Richard spends his time building a Web site he calls Pied Piper, which allows songwriters to check their latest creations against the vast library of all recorded music, letting them know within seconds if their song has infringed on or otherwise ripped off another melody. In building Pied Piper, Richard has accidentally discovered a way to dramatically compress large media files without deteriorating their quality — an innovation potentially worth billions.

The overweening founder of a tech supergiant called Hooli, Gavin Belson (Matt Ross), learns of Richard's "lossless" compression idea and offers him $600,000 for it outright, which quickly ramps to $10 million as Richard's iPhone rings and he entertains a more enticing offer from Belson's archenemy, the superweird but certainly visionary venture capitalist Peter Gregory (Christopher Evan Welch), who offers Richard a mere $200,000 for a 5 percent share in Pied Piper. In exchange, Gregory will offer his valuable guidance as a guru.

Richard must now endure a panic-ridden journey through the dark core of "Silicon Valley." Middleditch plays the role with a nervous, every-nerd vulnerability. Choosing Gregory's offer means Richard has the chance to start his own company, bringing some of his buddies (Kumail Nanjiani and Martin Starr) on board while hurtfully excluding another (Josh Brener) because he doesn't measure up.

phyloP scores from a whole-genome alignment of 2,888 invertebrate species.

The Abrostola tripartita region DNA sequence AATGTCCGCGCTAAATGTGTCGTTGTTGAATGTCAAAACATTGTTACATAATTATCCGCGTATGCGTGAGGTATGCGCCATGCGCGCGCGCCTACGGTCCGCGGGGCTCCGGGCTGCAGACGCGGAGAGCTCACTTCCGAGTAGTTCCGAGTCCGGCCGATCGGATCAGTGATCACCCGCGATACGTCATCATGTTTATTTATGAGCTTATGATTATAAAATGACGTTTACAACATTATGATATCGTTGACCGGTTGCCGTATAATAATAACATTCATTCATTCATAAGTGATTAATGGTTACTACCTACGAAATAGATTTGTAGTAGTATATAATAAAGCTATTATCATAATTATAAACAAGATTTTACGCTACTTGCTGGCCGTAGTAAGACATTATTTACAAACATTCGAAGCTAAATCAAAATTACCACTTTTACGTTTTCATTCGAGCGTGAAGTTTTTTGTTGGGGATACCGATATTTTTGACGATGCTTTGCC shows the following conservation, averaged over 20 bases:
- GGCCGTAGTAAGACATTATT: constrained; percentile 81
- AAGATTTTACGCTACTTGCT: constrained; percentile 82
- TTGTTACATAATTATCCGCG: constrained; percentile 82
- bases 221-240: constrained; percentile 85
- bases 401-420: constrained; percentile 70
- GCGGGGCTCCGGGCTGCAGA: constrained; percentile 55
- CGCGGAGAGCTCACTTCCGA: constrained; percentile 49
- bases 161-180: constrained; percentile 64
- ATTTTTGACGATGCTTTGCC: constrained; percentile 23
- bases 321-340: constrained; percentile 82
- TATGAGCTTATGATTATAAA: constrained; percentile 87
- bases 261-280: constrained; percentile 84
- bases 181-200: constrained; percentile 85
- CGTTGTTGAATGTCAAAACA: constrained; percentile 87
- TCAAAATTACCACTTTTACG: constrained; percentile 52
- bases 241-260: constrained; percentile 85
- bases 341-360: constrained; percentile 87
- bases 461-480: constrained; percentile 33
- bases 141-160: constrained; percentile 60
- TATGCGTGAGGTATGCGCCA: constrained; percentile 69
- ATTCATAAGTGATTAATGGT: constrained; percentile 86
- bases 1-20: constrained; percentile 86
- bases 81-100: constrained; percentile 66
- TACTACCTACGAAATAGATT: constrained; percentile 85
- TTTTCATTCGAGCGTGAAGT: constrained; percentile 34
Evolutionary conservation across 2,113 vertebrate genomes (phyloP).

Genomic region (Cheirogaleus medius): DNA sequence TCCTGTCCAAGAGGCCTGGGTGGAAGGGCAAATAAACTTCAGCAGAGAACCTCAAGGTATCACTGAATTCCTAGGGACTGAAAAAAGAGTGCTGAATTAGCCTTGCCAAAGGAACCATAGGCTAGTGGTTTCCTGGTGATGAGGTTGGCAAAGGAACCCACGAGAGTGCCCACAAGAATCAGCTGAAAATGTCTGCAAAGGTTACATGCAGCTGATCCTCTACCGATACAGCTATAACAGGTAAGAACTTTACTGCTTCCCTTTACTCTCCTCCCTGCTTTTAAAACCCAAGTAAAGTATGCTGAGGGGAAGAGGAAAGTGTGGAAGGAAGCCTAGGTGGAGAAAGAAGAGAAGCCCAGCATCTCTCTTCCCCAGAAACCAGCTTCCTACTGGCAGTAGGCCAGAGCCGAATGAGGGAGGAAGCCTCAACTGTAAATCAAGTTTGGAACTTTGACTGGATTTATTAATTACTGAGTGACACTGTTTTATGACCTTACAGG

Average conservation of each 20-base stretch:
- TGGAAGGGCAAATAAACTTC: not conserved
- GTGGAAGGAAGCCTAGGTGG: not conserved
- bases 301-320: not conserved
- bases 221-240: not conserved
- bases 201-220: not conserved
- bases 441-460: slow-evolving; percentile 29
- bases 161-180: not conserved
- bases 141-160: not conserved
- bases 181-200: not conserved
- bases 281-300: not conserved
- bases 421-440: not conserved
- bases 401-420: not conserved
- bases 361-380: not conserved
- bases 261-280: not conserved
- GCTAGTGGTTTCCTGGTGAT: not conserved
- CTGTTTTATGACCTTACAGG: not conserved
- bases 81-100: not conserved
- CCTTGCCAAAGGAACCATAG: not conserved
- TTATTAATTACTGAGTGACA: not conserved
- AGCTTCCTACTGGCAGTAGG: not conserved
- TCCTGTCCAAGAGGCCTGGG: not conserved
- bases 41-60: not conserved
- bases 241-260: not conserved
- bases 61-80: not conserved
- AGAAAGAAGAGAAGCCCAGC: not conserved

These jokes are, of course, not exactly new — the hoodie-clad geeks with social anxiety disorders; the bro-grammers transfixed more by the screen in front of them than the events around them; the functionally autistic guru who is cocooned in his own TED-talk cult of personality, driving his single passenger hybrid that is narrow enough to get around all other traffic. (One thing I adore about "Silicon Valley" is its moral underpinning, based on a principle that the hacking impulse — outsmarting a process or cutting the line; stealing rather than earning; putting one's self ahead of others — comes with a karmic consequence. "Silicon Valley" understands this wild west enough to know which kind of hacker to celebrate and which to hold in contempt.)